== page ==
Writer and filmmaker Zahir Raihan
Abu Sayeed Khan :
Zahir Raihan (1935-1971) filmmaker and writer, was born on 19 August 1935 in the village Majupur of Feni. Zahir had his early education in Mitra Institute and later, he studied in Calcutta Alia Madrasah, where his father was a Professor. After the Partition of Bengal in 1947, he along with his parents returned back to their own village. Zahir passed the Matriculation in 1950 from Amirabad High School and was then admitted to Dhaka College, from where he passed ISc Examinations. He obtained BA (Hon) in Bangla from the University of Dhaka.
In his early years, Zahir was attracted by the Communist movement. When Communist Party was banned and the leaders of the party went underground, he worked as a courier to carry letters and messages for them from one place to another. He got the name Raihan from underground leaders and thus his original name Zahirullah was changed to Zahir Raihan. He took an active part in the Language Movement. He was one of the first 10 students to go out in a procession on 21 February 1952 despite there was a ban on such activities. He and many others were arrested and then taken to prison.
In his student life Zahir devoted himself to literature. His first book Suryo Grohon, a collection of stories, was published in the 1362 BS. Other books written by him are Shesh Bikeler Maya, Hajar Bochhor Dhore, Arek Falgun, Borof Gola Nodi and Ar Koto Din. He was one of the initiators in publishing the English Weekly Express in 1970. He was also associated with some other journals of literature. Zahir was honoured with the Adamjee Literature Award for his novel Hajar Bochhor Dhore and the Bangla Academy Award in 1972.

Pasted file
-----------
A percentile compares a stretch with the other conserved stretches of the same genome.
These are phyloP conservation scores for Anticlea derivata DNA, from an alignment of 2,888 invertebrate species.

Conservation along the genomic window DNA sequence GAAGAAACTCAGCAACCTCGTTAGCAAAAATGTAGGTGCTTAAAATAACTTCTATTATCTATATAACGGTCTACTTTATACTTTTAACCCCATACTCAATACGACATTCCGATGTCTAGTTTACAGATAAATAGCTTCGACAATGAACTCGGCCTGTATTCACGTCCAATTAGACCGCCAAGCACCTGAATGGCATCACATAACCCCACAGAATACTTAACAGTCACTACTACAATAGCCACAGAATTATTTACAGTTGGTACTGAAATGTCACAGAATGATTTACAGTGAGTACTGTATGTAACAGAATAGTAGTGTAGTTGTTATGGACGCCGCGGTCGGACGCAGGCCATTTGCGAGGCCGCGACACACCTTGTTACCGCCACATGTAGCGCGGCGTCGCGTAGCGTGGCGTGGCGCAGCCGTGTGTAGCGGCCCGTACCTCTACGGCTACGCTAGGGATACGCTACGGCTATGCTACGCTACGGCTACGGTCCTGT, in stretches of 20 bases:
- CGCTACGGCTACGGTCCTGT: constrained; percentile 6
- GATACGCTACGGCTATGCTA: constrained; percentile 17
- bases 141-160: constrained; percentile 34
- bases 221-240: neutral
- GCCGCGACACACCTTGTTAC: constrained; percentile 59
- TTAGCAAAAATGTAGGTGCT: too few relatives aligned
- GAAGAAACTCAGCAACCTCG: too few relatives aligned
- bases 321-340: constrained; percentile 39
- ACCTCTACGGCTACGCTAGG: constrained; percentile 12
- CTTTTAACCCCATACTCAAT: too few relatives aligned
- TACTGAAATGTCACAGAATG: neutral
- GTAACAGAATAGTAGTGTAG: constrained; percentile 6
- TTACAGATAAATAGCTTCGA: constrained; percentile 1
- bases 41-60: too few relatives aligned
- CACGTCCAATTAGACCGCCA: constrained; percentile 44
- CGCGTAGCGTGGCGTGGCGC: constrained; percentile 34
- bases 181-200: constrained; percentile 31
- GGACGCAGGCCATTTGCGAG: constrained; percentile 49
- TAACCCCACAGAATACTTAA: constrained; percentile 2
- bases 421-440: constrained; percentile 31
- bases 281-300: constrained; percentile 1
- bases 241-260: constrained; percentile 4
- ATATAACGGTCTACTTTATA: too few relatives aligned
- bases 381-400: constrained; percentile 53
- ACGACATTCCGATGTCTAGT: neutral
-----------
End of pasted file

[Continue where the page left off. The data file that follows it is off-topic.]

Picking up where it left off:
In 1952, Zahir went to Kolkata to learn photography and was admitted to Pramatesh Burua Memorial Photography School. He entered the Film world in 1956. Kokhono Asheni, the first film directed by him, was released in 1961. Then came, one after another, his other films Kajol, Kancher Deyal, Behula, Jibon Theke Neya, Anwara, Songom and Bahana. Jibon Theke Neya depicted the autocratic rule of Pakistan and inspired the people to protest against the Pakistani rulers.
He started making an English film Let There Be Light, which he could not finish because of the break out of the War of Liberation. After 25 March 1971, he went to Kolkata and produced a documentary film Stop Genocide highlighting the massacre done by the Pakistani Army. This film created a sensation all over the world.
Zahirâ€™s Urdu film Songom was the first coloured film in Pakistan. His another Urdu film Bahana was a cinemascope. He received many awards for his Kancher Deyal. Both his wives, Sumita Devi (married 1961), and Suchanda (married 1968) were film actresses.
In December 1971, some unknown miscreants took away Zahirâ€™s elder brother Shahidullah Kaiser, an eminent writer from his residence at the University of Dhaka. Within days, on 30 December 1971, someone informed Zahir about an address, somewhere at Mirpur, where he might find his brother. Accordingly, Zahir left home to get his brother back. He never returned and until today, the day is observed as Zahirâ€™s Disappearance Day.